Among the other hulks are three US submarines and two German U-boats, which had been operating out of Japanese bases in occupied Dutch East Indies and British Malaya and were sunk in the Java Sea in November 1944 and April 1945.
Known Japanese wrecks include the heavy cruiser Ashigura, torpedoed off the Bangka-Belitung islands in June 1945, a light cruiser, eight destroyers and three submarines, one of which lies close to the Krakatoa volcano in the Sunda Strait.
British naval historian Geoffrey Till believes the ultimate solution is for the United Nations Educational, Scientific and Cultural Organization (UNESCO) to draft a common protection policy that can be implemented by individual countries.
“But since countries don’t protect such sites of historic importance, and in many cases don’t have the resources to do so even if they cared, it’s hard not to be despairingly pessimistic about this,” he said.
It is not clear how many commercial salvagers may be involved in the grave robbing, but naval experts place part of the blame on complacent Western governments allowing China’s progressive encroachment on international norms and conventions.
The plundering of the Repulse and the Prince of Wales in 50-meter-deep water off Kuantan isn’t new. In 2013, divers noticed one of the Repulse’s bus-sized brass propellors was missing, something that could only have been done using a heavyweight crane.
Reports a year later claimed explosives were being used to break up both wrecks, the grave of 840 sailors. But the Malaysian government has done little to stop the destruction despite the site being well within the country’s economic exclusion zone (EEZ).
Britain’s Protection of Military Remains Act makes it an offense to interfere with a protected place or to disturb or remove anything from the site. Divers are permitted to visit, but the rule is don’t touch and don’t penetrate.
There is no international law forbidding the practice, however, and outside of the United Kingdom, the sanctions can only be enforced in practice against British citizens, British-flagged ships or vessels landing in Britain.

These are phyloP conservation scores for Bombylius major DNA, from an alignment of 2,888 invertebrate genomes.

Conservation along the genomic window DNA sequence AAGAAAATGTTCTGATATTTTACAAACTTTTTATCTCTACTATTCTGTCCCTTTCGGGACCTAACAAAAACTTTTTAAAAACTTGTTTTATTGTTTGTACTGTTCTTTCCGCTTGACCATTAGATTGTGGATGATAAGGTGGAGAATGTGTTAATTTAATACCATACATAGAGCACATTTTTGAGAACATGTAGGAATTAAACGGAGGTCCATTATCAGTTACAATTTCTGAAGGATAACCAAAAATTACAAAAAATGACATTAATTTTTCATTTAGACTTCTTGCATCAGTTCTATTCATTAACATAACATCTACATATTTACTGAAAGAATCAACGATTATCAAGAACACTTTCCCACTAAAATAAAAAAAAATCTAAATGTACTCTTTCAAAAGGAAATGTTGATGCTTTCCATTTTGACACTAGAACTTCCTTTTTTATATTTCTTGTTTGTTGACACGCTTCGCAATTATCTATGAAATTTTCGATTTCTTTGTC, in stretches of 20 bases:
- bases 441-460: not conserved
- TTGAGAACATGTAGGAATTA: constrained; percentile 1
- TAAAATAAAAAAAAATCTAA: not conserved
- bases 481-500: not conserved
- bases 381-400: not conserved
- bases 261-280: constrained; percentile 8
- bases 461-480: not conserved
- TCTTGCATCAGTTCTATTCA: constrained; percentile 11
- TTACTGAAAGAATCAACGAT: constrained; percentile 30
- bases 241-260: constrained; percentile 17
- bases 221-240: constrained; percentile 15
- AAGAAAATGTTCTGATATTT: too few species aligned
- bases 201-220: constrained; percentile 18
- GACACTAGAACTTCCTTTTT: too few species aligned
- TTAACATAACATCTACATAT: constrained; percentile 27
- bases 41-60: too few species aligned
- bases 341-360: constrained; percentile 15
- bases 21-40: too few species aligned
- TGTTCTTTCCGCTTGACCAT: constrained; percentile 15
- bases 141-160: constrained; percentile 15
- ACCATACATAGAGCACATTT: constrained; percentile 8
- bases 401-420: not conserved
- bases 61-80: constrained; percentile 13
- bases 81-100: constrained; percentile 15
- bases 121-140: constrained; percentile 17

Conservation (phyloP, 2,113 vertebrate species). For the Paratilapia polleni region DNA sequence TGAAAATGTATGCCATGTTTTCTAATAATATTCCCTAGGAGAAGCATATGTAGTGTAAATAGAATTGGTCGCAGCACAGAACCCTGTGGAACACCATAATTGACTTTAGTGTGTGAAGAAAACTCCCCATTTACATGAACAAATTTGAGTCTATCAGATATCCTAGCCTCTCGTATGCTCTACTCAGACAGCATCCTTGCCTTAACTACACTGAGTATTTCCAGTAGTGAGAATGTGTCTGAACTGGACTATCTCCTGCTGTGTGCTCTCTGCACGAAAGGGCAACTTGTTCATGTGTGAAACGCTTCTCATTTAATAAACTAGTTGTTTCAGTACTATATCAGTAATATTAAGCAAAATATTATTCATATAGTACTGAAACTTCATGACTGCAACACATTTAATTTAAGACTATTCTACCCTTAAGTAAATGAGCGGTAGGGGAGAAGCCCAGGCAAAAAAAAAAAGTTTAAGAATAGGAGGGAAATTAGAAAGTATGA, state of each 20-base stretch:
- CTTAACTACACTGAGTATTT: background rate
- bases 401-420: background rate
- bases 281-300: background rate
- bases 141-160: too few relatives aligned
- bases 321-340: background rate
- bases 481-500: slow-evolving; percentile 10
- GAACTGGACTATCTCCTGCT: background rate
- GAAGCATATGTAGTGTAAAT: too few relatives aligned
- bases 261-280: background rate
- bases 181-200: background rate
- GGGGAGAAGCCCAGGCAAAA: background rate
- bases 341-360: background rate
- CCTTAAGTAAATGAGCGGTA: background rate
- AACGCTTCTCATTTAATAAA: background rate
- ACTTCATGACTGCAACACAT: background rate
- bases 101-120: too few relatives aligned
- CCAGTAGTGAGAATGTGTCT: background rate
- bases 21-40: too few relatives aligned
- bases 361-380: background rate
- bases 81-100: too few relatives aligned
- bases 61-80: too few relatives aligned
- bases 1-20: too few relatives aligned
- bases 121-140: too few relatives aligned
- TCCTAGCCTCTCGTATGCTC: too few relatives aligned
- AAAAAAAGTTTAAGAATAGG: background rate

Sunk by enemy gunfire and torpedoes on March 1, 1942, the Perth and the 9,000-ton Houston were victims of the Japanese invasion force which had completed the conquest of Southeast Asia and was then in the process of occupying the Dutch East Indies.
Able Seaman Frank McGovern, who died last week at 103, was the Perth’s last survivor. But that was only the start of his wartime ordeal, which Australian Prime Minister Anthony Albanese described as “amazing” and McGovern as “an extraordinary Australian.”
In the years following the sinking of the Perth, he endured two years on the notorious Burma Railway, then was aboard a Japanese ship torpedoed by a US submarine in the Philippine Sea while carrying 1,000 prisoners of war to slave factories in Japan.
More than 540 Australians perished, but McGovern and 30 other prisoners escaped and spent three days in a lifeboat before being picked up by another Japanese ship, which delivered them to Japan.
There, McGovern was put to work in a factory, where his spine was fractured during the second of two American air raids in which incendiary bombs devastated large swathes of Tokyo.
Forced to work or face summary execution, the fate that awaited the incapacitated after they were drained of their blood, he managed to survive until the Japanese surrendered on September 2, 1945.
McGovern was one of the first Australians repatriated home, but it took years for him to adjust, confronted with many sad memories – including the death of his elder brother aboard the ill-fated Perth.
The general location of the Perth and the Houston, which lost 700 crewmen in the sinking and during subsequent Japanese internment, has long been known, lying four kilometers apart close to the mouth of the strait separating Java and Sumatra.
Retired Australian navy diver Clive Carlin and compatriot Jack Hammett spent many weekends searching for the two wrecks in 35-meter-deep water, but say they only discovered their exact location from a local fisherman using his own GPS in 1999.
“For me, the Perth is as memorial to the men who sailed in her, in defense of Australia and the Australian way of life,” says Carlin, a long-time Indonesia resident who helped lay an ensign on the wreck during an underwater ceremony on the 60th anniversary of the one-sided battle.
For the Australians, the issue of protecting the wrecks has surfaced again since the discovery of the Montevideo Maru, a converted passenger/cargo ship sunk by the US submarine Sturgeon off the northwest Philippines in July 1942.
Nearly 1,000 Japan-bound Australian PoWs who had been captured in fighting around lightly defended Rabaul on the northern tip of New Britain in Papua New Guinea died in what is still Australia’s worst maritime disaster.
The wreck lies about 100 kilometers west of Luzon’s Cape Bodjeodor on a direct line to its plotted destination on China’s Hainan island. But at a depth of 4,000 meters – the same as the ill-fated Titanic in the North Atlantic – that is unlikely to attract the attention of pillagers.